Can you imagine an athlete preparing for a marathon by simply thinking it’s a good idea some day, by watching others practice, by reading about in in a good book? In any sport, if you want to become good at it, you train. And you train under a coach whom you trust. Your coach will get you to do exercises you think are pretty remote from your goal, but you trust him. And you practice, practice, practice. And you hang out with people of similar interests, you talk about your training and you learn from each other. And one day you find yourselves doing things you never dreamed you could before you began practicing.
Do you think it’s any different about being a Christian?
We often get the feeling that we are “born Christian,” or that we make a decision for Jesus once and we are “saved” and don’t have to do anything further. We take our status of Christian for granted. You’ve got to work at being a Christian! If anything, being a Christian is living life a certain way. That certain way was shown us by Jesus through his life, his teaching, and his death. He is the model we are trying to emulate.
Spiritual practices are the exercises we undergo in order to develop the “spiritual muscle tone” we need in order to properly emulate our model. Like with the athlete, spiritual practices are about developing good habits of living rather than bad habits.
Like most athletes, Christians are not static – we grow and learn. An athlete who does not constantly develop and grow is a wash-out. Like the athlete, Christians see life as “quest.” We have a goal in mind. The goal is the joy and fulfilment of being a true human being the way Jesus was. We’ve heard Paul’s words: “Christ in me and I in Christ” and we’ve shrugged them off as an impossible dream. Just like running the Boston Marathon. No way.
Fortunately, we have a “holy longing” that nothing short of union with God can satisfy. Everything we do in this world – consume, acquire, climb the ladder of success, win in competition – is all about trying to fill that insatiable yearning within us. And when we are engaged in these activities, we tend to be blind to the reality around us which might begin to satisfy us. Spiritual practices are a systematic way to open ourselves to the presence of the Divine all around us and within us.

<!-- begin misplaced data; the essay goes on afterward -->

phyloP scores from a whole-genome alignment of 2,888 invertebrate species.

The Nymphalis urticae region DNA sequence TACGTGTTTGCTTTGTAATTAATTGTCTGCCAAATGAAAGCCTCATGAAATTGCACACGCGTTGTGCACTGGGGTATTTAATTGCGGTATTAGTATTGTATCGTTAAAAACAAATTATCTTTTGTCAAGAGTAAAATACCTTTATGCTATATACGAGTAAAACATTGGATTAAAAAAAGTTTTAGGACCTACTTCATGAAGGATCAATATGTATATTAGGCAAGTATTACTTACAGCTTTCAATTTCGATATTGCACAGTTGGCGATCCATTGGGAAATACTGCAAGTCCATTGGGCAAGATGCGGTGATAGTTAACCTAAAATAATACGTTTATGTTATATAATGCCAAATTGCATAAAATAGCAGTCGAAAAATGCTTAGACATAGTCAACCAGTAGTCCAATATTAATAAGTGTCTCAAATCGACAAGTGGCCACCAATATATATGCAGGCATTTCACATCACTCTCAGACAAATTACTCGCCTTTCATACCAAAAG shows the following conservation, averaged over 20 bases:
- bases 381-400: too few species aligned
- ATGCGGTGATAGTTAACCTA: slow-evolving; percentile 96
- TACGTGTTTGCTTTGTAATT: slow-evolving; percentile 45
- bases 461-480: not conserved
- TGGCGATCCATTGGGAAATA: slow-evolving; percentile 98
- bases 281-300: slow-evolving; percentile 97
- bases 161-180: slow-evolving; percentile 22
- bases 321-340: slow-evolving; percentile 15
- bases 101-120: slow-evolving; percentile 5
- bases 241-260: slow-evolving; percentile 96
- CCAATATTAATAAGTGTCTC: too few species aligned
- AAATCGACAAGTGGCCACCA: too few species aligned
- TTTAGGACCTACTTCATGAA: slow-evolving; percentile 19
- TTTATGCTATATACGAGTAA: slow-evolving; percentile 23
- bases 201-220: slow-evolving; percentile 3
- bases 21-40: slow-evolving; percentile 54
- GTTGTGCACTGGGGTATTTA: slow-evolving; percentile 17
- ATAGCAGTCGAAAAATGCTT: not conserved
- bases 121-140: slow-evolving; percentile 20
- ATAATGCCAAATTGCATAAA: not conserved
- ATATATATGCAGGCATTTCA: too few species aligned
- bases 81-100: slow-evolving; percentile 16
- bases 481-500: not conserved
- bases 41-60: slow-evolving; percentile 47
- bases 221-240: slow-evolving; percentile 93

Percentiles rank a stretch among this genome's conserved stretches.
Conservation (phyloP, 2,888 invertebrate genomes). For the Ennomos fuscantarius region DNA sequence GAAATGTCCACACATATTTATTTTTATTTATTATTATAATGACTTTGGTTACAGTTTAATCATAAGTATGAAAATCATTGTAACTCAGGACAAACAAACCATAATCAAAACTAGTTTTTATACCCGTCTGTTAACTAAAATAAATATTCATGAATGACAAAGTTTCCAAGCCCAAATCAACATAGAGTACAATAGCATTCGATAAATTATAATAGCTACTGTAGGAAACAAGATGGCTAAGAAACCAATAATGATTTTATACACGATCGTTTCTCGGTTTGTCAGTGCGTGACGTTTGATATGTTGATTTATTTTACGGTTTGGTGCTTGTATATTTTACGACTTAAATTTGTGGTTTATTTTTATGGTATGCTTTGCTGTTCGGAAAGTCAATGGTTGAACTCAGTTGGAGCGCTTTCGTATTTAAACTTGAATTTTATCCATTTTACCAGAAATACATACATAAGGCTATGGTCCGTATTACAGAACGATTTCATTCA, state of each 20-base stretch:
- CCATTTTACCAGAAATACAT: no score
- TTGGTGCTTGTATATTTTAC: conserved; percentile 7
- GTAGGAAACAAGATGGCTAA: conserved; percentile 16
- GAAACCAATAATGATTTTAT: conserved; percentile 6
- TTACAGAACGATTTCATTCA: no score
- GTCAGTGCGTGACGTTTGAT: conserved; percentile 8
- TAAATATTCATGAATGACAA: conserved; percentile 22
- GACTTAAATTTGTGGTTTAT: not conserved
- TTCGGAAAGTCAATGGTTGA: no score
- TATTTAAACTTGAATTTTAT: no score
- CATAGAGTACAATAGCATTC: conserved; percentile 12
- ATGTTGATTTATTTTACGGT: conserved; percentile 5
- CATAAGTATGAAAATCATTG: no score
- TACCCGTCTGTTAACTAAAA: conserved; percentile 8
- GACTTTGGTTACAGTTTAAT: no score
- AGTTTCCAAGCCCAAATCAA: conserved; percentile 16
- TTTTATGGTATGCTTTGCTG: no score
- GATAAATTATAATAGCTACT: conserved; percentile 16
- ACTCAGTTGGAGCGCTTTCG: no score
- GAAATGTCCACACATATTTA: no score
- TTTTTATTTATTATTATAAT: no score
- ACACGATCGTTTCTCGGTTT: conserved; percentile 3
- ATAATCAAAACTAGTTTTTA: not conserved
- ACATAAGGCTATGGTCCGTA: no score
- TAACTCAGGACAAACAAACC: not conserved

In traditional Christian language, being a Christian is being engaged in the task of “becoming Christ.” (Notice I didn’t say “become like Christ”…). Whatever else we might say about Paul, one thing is sure: he understood what was being offered us: the chance to “be in Christ and Christ in us.” “Becoming Christ” is the code word for living our lives as Jesus lived his. Jesus lived his life as a total openness to the Spirit. Openness to the Spirit meant that he engaged in regular, intentional spiritual practices, as attested to the many references to “the desert,” praying, going alone in the desert. Spiritual practices are ways to open ourselves to God’s Presence, to make ourselves available to God.
And everyone can do it. Just like everyone (well, almost) can run a marathon, or swim a kilometre, or climb a mountain. It takes intentional training, a careful lifestyle, a supportive community, a good coach, and lots of determination. Anyone can live in Christ and Christ in him/her if you put your mind to it.
If you’re a bit convinced that spiritual practices are important for anyone claiming to be Christian, then read on! There’s lots more on this website!
If you want to look at your life in terms of stages of growth in Christ, so that you might determine which practices are best suited for where you are in that growth, click here.
If you want to examine the kinds of spiritual practices we’re talking about, click here
If you don’t know where to start, click here.